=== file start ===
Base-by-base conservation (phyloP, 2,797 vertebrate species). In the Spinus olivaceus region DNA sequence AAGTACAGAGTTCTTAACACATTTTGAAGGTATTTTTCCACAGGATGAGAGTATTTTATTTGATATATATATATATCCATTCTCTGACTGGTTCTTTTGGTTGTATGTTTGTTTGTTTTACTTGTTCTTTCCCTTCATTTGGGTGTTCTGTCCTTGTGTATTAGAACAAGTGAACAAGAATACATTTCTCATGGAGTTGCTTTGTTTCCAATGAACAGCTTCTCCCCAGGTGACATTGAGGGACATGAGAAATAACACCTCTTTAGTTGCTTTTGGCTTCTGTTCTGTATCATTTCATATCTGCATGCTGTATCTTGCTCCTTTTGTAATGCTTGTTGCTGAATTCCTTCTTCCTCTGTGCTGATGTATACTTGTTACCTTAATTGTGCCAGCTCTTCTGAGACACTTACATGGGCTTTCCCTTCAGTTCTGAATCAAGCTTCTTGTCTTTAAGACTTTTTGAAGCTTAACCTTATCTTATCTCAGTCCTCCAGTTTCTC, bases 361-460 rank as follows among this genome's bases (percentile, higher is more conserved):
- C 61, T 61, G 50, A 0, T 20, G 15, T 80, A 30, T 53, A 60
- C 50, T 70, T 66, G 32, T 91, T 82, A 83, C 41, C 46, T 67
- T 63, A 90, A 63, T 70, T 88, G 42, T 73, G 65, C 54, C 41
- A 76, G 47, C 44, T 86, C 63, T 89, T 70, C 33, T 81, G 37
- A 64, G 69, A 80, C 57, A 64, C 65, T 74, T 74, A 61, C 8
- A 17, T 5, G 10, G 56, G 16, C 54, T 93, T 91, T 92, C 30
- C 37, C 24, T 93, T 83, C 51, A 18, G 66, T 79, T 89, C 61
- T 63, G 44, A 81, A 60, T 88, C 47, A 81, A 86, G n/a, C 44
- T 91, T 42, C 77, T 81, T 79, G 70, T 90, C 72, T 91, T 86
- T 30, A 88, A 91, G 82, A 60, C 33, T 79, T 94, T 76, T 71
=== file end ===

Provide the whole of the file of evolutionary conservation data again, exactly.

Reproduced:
Base-by-base conservation (phyloP, 2,797 vertebrate species). In the Spinus olivaceus region DNA sequence AAGTACAGAGTTCTTAACACATTTTGAAGGTATTTTTCCACAGGATGAGAGTATTTTATTTGATATATATATATATCCATTCTCTGACTGGTTCTTTTGGTTGTATGTTTGTTTGTTTTACTTGTTCTTTCCCTTCATTTGGGTGTTCTGTCCTTGTGTATTAGAACAAGTGAACAAGAATACATTTCTCATGGAGTTGCTTTGTTTCCAATGAACAGCTTCTCCCCAGGTGACATTGAGGGACATGAGAAATAACACCTCTTTAGTTGCTTTTGGCTTCTGTTCTGTATCATTTCATATCTGCATGCTGTATCTTGCTCCTTTTGTAATGCTTGTTGCTGAATTCCTTCTTCCTCTGTGCTGATGTATACTTGTTACCTTAATTGTGCCAGCTCTTCTGAGACACTTACATGGGCTTTCCCTTCAGTTCTGAATCAAGCTTCTTGTCTTTAAGACTTTTTGAAGCTTAACCTTATCTTATCTCAGTCCTCCAGTTTCTC, bases 361-460 rank as follows among this genome's bases (percentile, higher is more conserved):
- C 61, T 61, G 50, A 0, T 20, G 15, T 80, A 30, T 53, A 60
- C 50, T 70, T 66, G 32, T 91, T 82, A 83, C 41, C 46, T 67
- T 63, A 90, A 63, T 70, T 88, G 42, T 73, G 65, C 54, C 41
- A 76, G 47, C 44, T 86, C 63, T 89, T 70, C 33, T 81, G 37
- A 64, G 69, A 80, C 57, A 64, C 65, T 74, T 74, A 61, C 8
- A 17, T 5, G 10, G 56, G 16, C 54, T 93, T 91, T 92, C 30
- C 37, C 24, T 93, T 83, C 51, A 18, G 66, T 79, T 89, C 61
- T 63, G 44, A 81, A 60, T 88, C 47, A 81, A 86, G n/a, C 44
- T 91, T 42, C 77, T 81, T 79, G 70, T 90, C 72, T 91, T 86
- T 30, A 88, A 91, G 82, A 60, C 33, T 79, T 94, T 76, T 71